>Andreas Johansson wrote:
> > I usually claim that my 'lect has 18 vowel phonemes. That'd include nine
> > long ones, eight short ones and one diphthong /au/, so ten if length
> > count (I don't really see why it shouldn't).
>Because there aren't really any minimal pairs between
>short and long vowels,
I assume interjections don't count? If they do, the verb _ha_ [hA:] "have"
an the interjection _ha_ [ha] "hah" is a definite minimal pair.
>because if you have a long vowel
>you have a short consonant following it and vice versa.
>So _vit_ and _vitt_ imho aren't minimal pairs even though
>there is both a quantity and quality difference. You can't
>have [vIt] or [vi:t:] if you get my drift. It's the same
>phoneme. But that's just my interpretation.
It'd make alot of sense if I could convince myself that consonant length is
> > Swedish isn't normally analyzed as having any phonemic diphthongs, and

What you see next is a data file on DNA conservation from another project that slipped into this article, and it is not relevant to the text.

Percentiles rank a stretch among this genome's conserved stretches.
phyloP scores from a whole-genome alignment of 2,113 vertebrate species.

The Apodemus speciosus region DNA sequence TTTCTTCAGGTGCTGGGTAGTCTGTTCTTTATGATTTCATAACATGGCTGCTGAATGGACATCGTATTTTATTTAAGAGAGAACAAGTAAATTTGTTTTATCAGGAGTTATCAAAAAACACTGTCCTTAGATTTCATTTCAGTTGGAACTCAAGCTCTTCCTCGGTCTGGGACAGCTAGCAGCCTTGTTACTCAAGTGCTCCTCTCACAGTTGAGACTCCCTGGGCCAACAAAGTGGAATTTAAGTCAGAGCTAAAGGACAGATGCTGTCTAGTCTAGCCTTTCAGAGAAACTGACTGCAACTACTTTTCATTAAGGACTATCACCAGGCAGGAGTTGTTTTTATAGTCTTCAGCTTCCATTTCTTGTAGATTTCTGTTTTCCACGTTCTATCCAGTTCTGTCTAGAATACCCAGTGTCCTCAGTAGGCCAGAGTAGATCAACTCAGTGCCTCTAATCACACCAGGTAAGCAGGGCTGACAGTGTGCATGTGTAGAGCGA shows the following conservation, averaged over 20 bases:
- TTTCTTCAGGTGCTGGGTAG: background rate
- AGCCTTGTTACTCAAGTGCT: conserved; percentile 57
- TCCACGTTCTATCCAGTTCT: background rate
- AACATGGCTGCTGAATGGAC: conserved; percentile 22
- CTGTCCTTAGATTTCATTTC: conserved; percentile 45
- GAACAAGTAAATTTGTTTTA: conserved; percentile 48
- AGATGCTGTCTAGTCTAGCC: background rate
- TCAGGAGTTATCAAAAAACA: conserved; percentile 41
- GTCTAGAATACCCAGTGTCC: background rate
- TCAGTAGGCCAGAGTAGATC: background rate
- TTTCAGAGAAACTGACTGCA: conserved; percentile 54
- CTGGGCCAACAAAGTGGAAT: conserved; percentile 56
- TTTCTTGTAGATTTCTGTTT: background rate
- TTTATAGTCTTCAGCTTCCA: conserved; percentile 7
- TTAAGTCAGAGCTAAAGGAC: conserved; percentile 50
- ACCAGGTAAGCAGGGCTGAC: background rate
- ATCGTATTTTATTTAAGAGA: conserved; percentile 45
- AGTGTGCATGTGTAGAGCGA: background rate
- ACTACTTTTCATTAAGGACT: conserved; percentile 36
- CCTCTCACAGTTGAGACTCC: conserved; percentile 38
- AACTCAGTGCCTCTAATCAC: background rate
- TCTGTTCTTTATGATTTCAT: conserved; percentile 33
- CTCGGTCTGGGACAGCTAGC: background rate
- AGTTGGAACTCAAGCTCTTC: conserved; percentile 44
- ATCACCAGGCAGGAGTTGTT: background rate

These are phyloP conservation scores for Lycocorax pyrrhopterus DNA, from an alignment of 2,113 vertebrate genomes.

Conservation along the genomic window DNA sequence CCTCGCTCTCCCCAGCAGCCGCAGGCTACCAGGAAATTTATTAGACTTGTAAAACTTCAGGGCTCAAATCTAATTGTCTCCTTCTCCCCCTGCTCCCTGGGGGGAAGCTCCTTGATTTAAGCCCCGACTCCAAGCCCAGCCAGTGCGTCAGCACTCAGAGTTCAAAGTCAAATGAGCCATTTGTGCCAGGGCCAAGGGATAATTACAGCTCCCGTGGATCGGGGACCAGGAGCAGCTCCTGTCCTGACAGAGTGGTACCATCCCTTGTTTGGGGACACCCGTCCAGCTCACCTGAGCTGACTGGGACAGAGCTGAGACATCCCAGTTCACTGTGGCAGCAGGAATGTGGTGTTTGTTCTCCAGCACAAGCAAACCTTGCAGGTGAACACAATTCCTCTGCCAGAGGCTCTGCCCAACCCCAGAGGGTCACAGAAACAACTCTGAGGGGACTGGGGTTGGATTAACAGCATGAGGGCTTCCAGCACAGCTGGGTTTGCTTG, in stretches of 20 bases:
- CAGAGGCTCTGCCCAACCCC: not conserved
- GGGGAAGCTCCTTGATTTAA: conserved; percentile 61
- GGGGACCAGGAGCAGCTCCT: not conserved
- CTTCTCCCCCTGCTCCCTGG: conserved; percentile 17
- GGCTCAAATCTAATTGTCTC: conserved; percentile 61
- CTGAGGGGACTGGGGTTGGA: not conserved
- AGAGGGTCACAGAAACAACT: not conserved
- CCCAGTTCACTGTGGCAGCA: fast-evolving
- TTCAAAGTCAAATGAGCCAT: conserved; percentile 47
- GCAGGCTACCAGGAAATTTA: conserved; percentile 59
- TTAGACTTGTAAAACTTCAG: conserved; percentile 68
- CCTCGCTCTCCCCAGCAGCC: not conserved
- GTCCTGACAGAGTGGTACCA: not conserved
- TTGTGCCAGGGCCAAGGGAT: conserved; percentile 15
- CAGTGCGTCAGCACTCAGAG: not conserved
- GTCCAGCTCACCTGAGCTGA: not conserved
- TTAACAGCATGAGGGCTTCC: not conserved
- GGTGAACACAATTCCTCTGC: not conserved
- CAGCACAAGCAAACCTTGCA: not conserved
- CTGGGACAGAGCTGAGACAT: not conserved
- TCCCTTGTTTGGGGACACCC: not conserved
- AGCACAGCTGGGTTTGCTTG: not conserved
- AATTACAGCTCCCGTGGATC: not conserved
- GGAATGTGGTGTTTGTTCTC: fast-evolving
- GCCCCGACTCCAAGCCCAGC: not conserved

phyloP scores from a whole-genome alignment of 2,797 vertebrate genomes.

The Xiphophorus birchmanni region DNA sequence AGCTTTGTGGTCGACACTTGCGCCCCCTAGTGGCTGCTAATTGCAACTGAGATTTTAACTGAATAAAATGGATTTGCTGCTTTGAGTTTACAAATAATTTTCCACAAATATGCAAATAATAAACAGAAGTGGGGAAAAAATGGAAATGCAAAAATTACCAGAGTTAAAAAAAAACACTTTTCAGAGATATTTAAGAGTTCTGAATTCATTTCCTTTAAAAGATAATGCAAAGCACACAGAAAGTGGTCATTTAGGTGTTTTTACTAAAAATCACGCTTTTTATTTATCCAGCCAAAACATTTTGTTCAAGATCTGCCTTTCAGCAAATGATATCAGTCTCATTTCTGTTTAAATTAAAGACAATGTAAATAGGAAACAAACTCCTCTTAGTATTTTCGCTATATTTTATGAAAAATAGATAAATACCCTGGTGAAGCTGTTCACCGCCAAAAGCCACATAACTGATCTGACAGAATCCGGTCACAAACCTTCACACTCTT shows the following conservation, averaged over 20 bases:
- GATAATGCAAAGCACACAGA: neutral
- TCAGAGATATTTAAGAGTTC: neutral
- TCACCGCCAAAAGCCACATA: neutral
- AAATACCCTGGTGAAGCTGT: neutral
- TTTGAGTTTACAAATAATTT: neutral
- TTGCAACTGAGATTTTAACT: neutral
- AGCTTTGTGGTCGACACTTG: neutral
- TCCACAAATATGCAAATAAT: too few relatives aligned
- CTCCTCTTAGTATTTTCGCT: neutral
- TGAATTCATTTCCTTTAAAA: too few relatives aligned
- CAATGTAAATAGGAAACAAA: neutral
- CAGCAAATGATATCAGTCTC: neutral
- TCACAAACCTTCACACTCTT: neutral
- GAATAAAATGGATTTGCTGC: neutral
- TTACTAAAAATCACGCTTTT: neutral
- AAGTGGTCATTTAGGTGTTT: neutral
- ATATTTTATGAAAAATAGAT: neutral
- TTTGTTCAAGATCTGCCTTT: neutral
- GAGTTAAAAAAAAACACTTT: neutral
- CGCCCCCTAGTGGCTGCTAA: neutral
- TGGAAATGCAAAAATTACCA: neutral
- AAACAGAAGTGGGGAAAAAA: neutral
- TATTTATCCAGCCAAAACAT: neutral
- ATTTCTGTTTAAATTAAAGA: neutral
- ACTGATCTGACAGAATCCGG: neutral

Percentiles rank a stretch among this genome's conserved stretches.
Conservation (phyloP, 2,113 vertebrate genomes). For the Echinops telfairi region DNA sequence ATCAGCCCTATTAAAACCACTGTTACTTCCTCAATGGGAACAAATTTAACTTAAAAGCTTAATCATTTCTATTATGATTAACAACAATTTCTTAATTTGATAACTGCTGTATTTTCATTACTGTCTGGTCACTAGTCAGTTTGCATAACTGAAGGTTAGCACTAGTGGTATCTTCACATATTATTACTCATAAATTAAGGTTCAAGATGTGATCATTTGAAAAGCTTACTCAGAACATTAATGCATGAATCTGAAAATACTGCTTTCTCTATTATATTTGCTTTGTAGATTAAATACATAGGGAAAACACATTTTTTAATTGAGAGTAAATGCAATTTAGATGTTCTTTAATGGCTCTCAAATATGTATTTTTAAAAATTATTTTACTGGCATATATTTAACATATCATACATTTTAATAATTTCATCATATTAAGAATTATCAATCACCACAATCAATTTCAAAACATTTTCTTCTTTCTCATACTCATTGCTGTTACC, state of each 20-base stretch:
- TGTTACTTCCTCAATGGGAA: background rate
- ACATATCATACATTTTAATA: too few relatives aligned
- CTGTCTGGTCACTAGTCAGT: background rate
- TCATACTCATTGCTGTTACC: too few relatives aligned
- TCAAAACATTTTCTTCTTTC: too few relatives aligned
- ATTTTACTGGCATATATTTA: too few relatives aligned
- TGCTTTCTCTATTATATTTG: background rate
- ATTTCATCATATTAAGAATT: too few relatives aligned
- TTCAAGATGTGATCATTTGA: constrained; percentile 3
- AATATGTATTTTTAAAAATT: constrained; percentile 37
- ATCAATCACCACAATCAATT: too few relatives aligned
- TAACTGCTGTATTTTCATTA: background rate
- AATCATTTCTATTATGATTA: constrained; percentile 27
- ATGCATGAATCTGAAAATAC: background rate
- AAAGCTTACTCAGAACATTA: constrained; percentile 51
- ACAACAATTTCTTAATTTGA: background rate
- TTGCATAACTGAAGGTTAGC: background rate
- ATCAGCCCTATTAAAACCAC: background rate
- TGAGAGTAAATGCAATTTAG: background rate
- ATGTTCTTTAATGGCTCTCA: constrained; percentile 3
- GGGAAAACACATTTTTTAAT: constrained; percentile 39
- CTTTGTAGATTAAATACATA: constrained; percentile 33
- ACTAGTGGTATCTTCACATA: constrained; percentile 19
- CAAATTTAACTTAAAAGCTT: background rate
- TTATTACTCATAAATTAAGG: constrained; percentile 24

> > considering the various Vj sequences as biphonemic don't really cause
> > trouble with my 'lect, unless you're unhappy with syllabifications
> > (eg girl's name Maja ['maj.a]).
>I'd analyze that as [maj.ja] with a geminate /j/, which would
>strongly suggest it's a consonant, right?
I doesn't sound geminate to me ... but I'm not having a spectrograph at hand
to make checks.
>It'd be interesting to see a spectrogram of _maj_ and see how
>long that last /j/ is as compared to, say, _han_.
I can only agree.
> > But I can't see what to do with [aU] in
> > words like _paus_ "pause", _rauk_ "a kind odd-looking crags found on
> > Gotland's shores". Analyzing as /a:v/ doesn't work since _paus_ then
> > with _stavs_ "staff's", which it certainly does not. [av] is rare, but
> > occurs and I can't bring myself to think it's an allophone of [aU], even
> > I can't seem to find any minimal pairs. Is there any accepted way to do
> > with it? Aside from the assertion of an old textbook I saw that my
> > pronunciation does not occur?
>Yes, I've seen that too. _Kaos_ is supposed to be /kA:.Os/ and
>I guess by analogy _paus_ is supposed to be /pa:.8s/ or something,
>which sounds just ridiculous. Swedish definitely has a diphthong /aU/
Actual, my pronounciation of _kaos_ osciliates between
[kaUs]~[kA:.Us]~[kA:.Os], while _kaotisk_ is unfailingly [ka.u:.tIsk]. I
think [kaUs] is what I grew up with, while the bisyllabic versions are from
TV science programmes and maths teachers.
But _paus_ etc, as said definitely have a diphthong.
MSN 8 with e-mail virus protection service: 2 months FREE*